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A Quarterly Journal
Jeffrey Woodward, Founder & General Editor
Volume 9, Number 2, June 2015


Yesha Shah
Surat, Gujarat, India


The upstairs room in my childhood home is filled to the rafters with memories. During our summer stay, my daughter loves to rummage through my belongings and gather little knick-knacks for herself. Flapping open the Velcro fastened plastic folder she has discovered today, I find myself travelling back in time to the blue skies, blue sea, beige sands, red soil and the green swaying coconut palms of the incessantly rainy Mangalore. Inside the folder are bunches of letters in pale yellow inland envelopes, all of them handwritten, sent to me during those college years spent far away from home. Most of them are long letters from my Ma, written on plain white computer sheets with holes punched on their borders. I just have to glance at any of those pages and I instantly recognize the rounded edges of her writing; in others I am re-acquainted with the sharp pointed ends of Dad’s words, the exquisite print-like Gujarati font of my best friend, the quivering strokes of Grandpa’s hand that speak of his last days in Canada.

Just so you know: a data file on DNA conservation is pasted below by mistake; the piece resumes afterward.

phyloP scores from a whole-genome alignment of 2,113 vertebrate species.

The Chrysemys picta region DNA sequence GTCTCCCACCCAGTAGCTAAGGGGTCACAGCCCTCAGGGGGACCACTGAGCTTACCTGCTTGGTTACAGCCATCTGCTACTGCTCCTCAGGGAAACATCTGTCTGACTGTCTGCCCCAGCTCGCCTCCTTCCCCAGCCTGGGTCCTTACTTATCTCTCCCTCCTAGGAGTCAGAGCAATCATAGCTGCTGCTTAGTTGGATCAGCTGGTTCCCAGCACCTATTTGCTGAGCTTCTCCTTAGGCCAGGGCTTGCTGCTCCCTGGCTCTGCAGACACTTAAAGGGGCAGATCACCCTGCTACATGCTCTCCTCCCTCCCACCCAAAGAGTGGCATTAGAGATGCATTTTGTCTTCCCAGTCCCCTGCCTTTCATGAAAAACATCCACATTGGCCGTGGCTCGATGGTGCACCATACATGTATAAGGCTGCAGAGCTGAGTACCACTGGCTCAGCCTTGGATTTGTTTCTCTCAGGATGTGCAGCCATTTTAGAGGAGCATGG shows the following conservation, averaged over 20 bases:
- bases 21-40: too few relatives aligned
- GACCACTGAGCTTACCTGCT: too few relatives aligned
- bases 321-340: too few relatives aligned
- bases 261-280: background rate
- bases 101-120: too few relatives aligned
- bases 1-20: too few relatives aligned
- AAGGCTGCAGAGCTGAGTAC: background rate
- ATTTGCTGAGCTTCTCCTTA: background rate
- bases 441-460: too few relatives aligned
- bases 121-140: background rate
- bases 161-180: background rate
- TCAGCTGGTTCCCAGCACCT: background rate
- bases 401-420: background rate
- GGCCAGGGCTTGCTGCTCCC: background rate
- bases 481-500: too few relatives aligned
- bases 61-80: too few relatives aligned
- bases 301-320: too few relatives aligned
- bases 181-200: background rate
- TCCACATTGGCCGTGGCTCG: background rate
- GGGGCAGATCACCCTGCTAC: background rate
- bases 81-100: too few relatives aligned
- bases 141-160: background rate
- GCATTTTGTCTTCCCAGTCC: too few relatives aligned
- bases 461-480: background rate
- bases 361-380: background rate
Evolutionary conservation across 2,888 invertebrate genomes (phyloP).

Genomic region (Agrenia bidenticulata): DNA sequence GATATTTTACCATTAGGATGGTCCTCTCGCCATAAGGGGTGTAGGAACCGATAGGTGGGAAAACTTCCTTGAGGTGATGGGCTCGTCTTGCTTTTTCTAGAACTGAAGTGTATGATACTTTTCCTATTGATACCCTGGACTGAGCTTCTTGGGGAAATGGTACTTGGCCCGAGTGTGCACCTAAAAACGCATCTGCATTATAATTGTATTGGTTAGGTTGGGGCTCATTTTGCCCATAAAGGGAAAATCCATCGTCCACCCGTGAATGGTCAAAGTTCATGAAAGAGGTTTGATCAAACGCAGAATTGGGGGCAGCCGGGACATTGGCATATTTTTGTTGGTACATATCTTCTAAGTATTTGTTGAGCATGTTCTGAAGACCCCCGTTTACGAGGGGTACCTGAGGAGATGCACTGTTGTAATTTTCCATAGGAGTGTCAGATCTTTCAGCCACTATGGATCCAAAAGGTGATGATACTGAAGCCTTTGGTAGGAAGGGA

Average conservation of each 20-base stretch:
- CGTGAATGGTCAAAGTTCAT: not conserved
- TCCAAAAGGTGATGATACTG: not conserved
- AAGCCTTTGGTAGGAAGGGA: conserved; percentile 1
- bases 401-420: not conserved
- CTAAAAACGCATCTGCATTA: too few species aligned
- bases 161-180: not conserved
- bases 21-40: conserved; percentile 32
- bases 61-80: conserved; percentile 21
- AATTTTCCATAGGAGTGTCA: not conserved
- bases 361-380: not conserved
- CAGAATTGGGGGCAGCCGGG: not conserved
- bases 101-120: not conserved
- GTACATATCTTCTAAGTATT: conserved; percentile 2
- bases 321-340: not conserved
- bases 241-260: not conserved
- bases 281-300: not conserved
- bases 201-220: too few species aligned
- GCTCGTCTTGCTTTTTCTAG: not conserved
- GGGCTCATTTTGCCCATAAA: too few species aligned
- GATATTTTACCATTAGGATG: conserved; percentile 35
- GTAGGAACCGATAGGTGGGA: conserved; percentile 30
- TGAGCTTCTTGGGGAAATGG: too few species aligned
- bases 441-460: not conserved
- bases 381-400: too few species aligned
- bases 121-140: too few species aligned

An old postman in his khaki uniform cycled his way into the snaky little by-lane of Manna gudda gurji every Saturday. Amid the scent of petrichor in the evening breeze, a hint of rainbow over the horizon, the chirping of homing birds, nestled in a hammock swing, I read my letters.

summer song
in the koel bird’s coo
even today
the China glass jars smell
of Grandma’s mango pickles



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